Of the priests, ministers, and rabbis surveyed, 94% of front-line clergy and 98% of theology school presidents consider substance abuse and addiction an important problem in their congregations. Yet only 12.5% of clergy received any training about substance abuse during their theological studies.
Only 36% said they preach a sermon addressing the issue more than once a year. (I have attended Mass more than 4,000 times during my life, and I can remember only once hearing a priest discuss the subject in a sermon, the Rev. Thomas Bennett of Our Lady of Perpetual Help in Washington Depot, Conn.)
These survey responses are deplorable since alcohol and drug abuse are so tied to child and spousal abuse, violent crime, rape, teen pregnancy, sexually transmitted disease, family breakup and divorce, school dropout and failure, debilitating accidents, and job loss – all problems that clergy confront every day among their congregations.
This past December, the Vatican’s Pontifical Council for Health Care Workers released a 200-page manual on drugs and drug addiction. Four years in the making, the manual focuses on the church’s role in prevention and treatment. It promotes youth programs that discourage drug use and calls upon church workers to be positive role models.
It outlines suggestions for church-sponsored treatment programs and even describes in detail the effects of commonly used drugs. Members of the clergy are urged to listen to their parishioners’ concerns, and parents are encouraged to talk to their children about alcohol and drug abuse.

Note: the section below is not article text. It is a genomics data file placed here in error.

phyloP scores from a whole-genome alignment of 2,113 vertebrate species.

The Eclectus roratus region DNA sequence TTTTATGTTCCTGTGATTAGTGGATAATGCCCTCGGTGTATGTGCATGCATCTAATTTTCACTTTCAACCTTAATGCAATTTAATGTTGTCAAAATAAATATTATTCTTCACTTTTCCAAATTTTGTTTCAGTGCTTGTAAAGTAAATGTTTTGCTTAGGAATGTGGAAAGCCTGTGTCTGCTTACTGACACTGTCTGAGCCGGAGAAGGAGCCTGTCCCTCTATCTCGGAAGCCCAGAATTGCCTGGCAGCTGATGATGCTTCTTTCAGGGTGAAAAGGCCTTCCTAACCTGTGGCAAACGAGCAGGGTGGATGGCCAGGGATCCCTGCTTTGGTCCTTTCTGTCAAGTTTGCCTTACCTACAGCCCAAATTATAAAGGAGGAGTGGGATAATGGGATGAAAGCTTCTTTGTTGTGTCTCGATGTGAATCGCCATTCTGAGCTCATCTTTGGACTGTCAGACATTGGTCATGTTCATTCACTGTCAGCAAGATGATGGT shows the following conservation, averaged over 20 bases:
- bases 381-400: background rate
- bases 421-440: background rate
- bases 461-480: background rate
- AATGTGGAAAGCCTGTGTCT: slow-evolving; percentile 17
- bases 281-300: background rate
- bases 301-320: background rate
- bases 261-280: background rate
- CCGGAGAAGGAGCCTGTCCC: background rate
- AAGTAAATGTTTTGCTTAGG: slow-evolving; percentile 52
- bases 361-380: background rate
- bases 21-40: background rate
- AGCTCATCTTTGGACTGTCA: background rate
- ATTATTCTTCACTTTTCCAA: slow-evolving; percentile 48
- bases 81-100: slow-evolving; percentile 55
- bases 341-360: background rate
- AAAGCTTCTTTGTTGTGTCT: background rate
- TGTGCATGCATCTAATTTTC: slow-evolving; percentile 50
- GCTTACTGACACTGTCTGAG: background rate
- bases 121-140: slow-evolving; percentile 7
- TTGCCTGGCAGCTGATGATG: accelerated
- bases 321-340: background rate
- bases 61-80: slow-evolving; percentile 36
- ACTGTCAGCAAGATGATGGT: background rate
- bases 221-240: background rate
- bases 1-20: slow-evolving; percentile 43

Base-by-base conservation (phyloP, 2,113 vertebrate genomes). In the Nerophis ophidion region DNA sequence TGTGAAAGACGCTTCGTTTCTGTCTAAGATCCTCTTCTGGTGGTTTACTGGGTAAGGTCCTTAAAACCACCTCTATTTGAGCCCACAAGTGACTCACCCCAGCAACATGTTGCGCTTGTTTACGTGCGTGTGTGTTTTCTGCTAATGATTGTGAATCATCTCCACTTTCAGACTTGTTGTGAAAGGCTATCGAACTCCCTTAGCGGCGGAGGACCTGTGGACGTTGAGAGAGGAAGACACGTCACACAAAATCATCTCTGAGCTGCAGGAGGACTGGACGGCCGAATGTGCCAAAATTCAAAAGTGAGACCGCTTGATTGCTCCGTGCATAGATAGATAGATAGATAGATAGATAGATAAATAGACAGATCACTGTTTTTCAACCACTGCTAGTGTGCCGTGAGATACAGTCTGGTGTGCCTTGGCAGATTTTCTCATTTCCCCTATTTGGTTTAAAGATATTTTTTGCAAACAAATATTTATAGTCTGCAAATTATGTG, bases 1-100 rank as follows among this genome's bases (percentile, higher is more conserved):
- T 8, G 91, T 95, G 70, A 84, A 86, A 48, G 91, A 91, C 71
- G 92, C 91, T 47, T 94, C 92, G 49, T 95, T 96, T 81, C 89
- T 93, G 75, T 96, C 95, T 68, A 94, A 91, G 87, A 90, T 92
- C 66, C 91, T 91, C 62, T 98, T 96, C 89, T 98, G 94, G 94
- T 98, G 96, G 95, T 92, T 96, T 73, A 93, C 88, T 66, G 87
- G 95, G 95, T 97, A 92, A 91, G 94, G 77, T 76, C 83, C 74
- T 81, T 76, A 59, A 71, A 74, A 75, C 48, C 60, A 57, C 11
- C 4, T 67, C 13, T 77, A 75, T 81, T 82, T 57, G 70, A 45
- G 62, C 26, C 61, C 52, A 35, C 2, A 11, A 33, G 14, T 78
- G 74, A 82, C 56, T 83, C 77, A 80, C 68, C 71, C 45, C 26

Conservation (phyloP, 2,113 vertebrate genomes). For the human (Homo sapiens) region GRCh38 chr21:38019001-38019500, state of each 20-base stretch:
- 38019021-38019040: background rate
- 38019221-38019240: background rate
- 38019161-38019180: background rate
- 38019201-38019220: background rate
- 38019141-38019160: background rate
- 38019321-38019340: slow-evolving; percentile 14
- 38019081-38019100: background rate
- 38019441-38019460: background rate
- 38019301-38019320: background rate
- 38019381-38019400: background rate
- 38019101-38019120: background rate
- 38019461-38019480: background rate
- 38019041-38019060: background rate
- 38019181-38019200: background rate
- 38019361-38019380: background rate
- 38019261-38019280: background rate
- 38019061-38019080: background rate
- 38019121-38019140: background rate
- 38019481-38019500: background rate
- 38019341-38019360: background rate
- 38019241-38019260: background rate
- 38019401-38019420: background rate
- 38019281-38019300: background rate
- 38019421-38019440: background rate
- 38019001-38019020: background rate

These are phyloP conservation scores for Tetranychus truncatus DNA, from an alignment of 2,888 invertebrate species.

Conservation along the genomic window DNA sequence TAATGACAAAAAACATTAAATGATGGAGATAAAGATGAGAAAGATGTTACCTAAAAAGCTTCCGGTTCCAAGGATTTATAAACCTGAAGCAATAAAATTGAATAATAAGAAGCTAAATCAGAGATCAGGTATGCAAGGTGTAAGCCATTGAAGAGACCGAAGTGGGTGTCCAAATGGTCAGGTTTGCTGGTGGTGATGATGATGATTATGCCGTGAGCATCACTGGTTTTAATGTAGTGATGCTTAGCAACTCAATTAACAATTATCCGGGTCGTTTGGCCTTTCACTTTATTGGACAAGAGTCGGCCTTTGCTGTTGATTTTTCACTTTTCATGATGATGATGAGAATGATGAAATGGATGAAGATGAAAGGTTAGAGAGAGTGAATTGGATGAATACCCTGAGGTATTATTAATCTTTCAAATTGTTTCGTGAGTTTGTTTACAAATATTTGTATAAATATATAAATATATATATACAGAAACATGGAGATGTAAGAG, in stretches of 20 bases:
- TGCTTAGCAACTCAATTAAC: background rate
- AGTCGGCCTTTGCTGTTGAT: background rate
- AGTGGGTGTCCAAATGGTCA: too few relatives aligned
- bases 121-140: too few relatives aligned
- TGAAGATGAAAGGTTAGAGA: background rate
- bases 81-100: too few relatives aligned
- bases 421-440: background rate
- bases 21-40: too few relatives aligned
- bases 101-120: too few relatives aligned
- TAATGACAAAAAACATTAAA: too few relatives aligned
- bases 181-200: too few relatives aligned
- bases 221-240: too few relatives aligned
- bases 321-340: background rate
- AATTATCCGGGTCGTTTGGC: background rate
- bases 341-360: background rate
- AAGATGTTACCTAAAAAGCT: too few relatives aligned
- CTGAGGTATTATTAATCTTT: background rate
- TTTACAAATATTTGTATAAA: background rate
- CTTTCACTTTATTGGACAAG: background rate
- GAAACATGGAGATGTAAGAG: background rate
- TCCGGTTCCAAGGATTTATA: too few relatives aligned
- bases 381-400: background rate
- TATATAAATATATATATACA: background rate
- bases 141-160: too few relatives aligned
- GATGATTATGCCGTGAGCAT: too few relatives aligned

The document, seeing substance abuse and addiction for the severe problem it is, finds that experiments conducted in certain countries to liberalize or legalize drug use have been disastrous and condemns legalization as a policy of despair. The Vatican publication’s clear recognition of the importance of spirituality in prevention and treatment is a wake-up call for Catholic clergy.
The Provider-Patient Disconnect
Standing in sharp relief is the lack of recognition among health care providers, especially psychiatrists, psychologists, and other mental health professionals, of the importance of God, religion, and spirituality to treating patients struggling with substance abuse and addiction. Only 40% to 45% of mental health practitioners believe in God. Only 37% of psychiatrists responded affirmatively to the question.
If it were scientifically proven that the use of a spiritual intervention (e.g., prayer) improved patient progress, would you perform that intervention? Only 57% of psychiatrists would recommend that a patient consult a member of the clergy. Sixty-five% of psychiatrists report that religious and spiritual issues were rarely or never included in their training.
For a sense of the chasm between these mental health care providers and patients, consider these facts: 95% of Americans believe in God; 79% believe that spiritual faith can help people recover from disease including addiction, and 63% think that physicians should talk to patients about spiritual faith.
The Combination Opportunity for Recovery
Clergy are a barely tapped resource in preventing and treating substance abuse and addiction. Priests, ministers, rabbis, imams, and other religious leaders should become more engaged in addressing this problem; they should preach about substance abuse issues and incorporate prevention and recovery messages into their ministry.
Many individuals, especially Catholics and some Protestants turn to their parish priest or minister for help in dealing with substance abuse problems. Schools of theology and seminaries – Protestant, Catholic, rabbinical, and others – should educate their students to recognize the signs of substance abuse and deal with them. Clergy should familiarize themselves with treatment services in their communities.